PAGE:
NIH guidelines on monoclonal antibody treatment, issued September 3, recommended monoclonal antibodies "for the treatment of mild to moderate COVID-19 and for post-exposure prophylaxis (PEP) of SARS-CoV-2 infection in individuals who are at high risk for progression to severe COVID-19."
At the moment, there is no shortage of monoclonal antibody treatment—in Tennessee, or nationally, according to the NIH website—although the agency does warn that "logistical constraints (e.g., limited space, not enough staff who can administer therapy) can make it difficult to administer these agents to all eligible patients."
Should it become necessary "to triage eligible patients," the agency suggests prioritizing people who already have the disease, "unvaccinated or incompletely vaccinated individuals who are at high risk of progressing to severe COVID-19," and "vaccinated individuals who are not expected to mount an adequate immune response (e.g., immunocompromised individuals)."
NIH also notes that "providers should use their clinical judgment when prioritizing treatment" and stresses that "when there are no logistical constraints for administering therapy, these considerations should not limit the provision of anti-SARS-CoV-2 monoclonal antibodies." (Emphasis theirs.)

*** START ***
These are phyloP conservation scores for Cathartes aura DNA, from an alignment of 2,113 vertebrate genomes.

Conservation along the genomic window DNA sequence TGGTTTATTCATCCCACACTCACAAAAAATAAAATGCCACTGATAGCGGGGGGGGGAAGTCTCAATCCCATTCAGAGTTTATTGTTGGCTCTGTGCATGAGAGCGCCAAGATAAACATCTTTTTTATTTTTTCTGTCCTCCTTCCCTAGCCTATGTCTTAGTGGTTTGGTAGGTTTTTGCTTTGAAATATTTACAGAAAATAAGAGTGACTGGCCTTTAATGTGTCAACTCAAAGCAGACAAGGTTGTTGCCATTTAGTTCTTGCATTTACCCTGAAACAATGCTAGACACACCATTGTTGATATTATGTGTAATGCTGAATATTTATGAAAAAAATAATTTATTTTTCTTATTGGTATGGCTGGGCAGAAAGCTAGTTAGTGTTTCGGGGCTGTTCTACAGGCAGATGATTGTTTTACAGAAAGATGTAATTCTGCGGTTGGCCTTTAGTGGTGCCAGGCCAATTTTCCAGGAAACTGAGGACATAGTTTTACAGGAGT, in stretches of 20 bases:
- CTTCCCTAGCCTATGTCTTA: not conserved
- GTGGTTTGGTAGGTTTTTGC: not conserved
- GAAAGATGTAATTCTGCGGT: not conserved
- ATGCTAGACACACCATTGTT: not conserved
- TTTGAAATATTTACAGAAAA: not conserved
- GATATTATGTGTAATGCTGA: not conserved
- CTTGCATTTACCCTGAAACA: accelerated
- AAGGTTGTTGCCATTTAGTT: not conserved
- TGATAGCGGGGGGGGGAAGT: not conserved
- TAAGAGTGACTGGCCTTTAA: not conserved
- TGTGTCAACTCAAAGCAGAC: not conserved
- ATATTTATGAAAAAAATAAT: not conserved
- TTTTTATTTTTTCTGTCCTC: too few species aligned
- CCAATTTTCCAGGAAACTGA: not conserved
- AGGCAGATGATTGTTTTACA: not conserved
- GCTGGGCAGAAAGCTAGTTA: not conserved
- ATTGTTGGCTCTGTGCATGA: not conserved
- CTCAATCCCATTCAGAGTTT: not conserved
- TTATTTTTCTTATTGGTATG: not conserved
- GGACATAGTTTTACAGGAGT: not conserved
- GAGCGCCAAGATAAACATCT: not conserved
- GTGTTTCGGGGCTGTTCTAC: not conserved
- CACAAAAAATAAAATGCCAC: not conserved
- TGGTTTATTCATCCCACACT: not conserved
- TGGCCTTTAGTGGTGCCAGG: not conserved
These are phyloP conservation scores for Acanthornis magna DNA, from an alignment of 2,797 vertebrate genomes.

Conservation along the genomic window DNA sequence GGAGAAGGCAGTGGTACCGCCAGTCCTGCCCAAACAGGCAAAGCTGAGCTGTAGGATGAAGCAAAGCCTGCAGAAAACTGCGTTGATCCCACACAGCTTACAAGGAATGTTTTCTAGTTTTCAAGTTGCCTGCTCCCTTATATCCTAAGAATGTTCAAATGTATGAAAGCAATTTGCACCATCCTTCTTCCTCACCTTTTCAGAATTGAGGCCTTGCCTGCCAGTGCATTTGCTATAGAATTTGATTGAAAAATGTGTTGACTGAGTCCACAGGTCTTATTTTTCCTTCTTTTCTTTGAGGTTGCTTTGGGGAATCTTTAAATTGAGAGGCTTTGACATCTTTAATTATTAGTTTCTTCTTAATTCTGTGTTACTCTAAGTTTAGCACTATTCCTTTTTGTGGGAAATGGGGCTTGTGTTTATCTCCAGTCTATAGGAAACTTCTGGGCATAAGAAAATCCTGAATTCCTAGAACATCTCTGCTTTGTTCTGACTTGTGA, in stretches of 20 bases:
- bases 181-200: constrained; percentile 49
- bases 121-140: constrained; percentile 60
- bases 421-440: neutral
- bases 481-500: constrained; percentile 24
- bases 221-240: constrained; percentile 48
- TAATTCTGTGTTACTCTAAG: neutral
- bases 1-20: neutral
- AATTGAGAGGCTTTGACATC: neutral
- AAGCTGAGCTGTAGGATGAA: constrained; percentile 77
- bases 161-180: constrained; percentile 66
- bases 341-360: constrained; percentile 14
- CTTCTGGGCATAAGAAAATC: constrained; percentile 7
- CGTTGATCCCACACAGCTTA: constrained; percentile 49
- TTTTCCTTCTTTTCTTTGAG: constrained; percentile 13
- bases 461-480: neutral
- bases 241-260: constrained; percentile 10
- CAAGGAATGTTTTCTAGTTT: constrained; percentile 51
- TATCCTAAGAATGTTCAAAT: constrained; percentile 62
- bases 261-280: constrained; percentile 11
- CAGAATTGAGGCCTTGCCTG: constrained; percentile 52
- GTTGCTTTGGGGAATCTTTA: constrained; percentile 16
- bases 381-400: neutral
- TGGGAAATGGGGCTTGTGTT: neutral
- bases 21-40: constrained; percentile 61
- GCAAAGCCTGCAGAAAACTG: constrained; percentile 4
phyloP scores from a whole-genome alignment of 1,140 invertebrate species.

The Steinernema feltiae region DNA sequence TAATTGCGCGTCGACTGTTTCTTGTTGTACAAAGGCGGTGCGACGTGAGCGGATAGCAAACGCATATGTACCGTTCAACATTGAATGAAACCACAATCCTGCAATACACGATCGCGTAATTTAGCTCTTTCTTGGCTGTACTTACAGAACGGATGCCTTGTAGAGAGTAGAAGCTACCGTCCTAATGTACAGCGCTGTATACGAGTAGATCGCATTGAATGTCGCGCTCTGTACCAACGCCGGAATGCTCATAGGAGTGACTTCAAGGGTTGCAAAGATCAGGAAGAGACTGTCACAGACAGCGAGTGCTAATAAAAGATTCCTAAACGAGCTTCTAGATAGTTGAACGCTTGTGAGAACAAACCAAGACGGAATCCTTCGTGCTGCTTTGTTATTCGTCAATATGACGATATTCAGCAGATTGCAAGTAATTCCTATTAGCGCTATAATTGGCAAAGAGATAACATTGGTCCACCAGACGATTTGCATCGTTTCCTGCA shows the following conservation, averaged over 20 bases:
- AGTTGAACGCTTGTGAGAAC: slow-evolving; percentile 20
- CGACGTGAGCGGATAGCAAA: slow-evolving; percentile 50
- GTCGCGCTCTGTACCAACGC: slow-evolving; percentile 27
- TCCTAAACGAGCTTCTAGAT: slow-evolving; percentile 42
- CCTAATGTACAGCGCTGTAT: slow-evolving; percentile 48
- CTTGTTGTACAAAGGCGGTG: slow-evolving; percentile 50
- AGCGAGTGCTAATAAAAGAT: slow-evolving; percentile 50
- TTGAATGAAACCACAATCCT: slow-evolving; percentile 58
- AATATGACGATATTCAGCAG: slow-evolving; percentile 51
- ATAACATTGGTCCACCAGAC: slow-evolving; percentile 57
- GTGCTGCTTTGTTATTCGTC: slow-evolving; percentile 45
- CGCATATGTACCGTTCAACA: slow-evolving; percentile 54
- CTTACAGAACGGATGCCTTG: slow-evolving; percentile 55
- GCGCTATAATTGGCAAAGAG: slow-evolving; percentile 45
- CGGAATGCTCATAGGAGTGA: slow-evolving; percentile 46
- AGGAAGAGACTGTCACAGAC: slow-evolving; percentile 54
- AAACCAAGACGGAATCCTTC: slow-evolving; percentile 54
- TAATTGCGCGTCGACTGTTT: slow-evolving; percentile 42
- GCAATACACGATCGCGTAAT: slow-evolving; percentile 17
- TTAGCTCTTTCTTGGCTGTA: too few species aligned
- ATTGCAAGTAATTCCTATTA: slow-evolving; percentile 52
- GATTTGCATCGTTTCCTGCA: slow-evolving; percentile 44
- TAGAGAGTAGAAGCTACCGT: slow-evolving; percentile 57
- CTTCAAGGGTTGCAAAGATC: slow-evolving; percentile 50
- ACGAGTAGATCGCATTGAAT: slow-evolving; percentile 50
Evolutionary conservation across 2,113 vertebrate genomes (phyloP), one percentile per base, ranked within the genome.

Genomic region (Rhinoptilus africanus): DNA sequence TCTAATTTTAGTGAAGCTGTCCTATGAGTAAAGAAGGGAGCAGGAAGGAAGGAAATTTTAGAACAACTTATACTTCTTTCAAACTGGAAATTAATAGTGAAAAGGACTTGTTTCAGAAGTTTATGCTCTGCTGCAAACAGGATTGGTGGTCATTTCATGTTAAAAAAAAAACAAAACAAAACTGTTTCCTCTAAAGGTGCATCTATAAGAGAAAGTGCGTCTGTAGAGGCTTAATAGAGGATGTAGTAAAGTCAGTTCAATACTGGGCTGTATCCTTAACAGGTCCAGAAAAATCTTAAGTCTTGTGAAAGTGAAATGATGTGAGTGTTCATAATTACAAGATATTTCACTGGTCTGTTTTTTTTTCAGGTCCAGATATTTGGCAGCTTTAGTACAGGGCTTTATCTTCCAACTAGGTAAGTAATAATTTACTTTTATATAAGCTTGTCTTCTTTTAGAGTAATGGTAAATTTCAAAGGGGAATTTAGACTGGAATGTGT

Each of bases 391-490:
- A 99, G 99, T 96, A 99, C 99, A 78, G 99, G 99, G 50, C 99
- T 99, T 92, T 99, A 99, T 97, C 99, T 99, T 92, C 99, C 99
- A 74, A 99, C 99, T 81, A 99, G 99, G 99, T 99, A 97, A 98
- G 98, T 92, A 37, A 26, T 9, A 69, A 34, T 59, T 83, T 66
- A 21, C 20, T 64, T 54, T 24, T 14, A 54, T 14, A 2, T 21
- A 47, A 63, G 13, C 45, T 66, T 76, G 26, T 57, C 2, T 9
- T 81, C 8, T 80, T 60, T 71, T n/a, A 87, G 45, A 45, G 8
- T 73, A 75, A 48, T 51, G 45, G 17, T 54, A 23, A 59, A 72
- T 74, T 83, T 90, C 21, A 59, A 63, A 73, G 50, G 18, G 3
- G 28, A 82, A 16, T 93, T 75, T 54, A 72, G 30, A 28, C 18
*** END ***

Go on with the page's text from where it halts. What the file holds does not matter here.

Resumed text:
The prospect of treatment rationing comes in the wake of the Biden administration changing how states may get their hands on monoclonal antibodies. The Department of Health and Human Services (HHS) will now allocate monoclonal antibody supplies to state health departments based on state need and "on COVID-19 case burden," rather than letting states order directly from its supplier, it said.
The move is "an effort to more evenly distribute the 150,000 doses that the government makes available each week," reports Politico. "Demand from a handful of southern states has exploded since [August], state and federal officials said, raising concerns they were consuming a disproportionate amount of the national supply. Seven states — Texas, Florida, Mississippi, Tennessee, Georgia, Louisiana, and Alabama—accounted for 70 percent of all orders in early September."
Internet freedom continues to backslide. Globally, internet freedom is at an 11-year low, according to the latest annual report from Freedom House: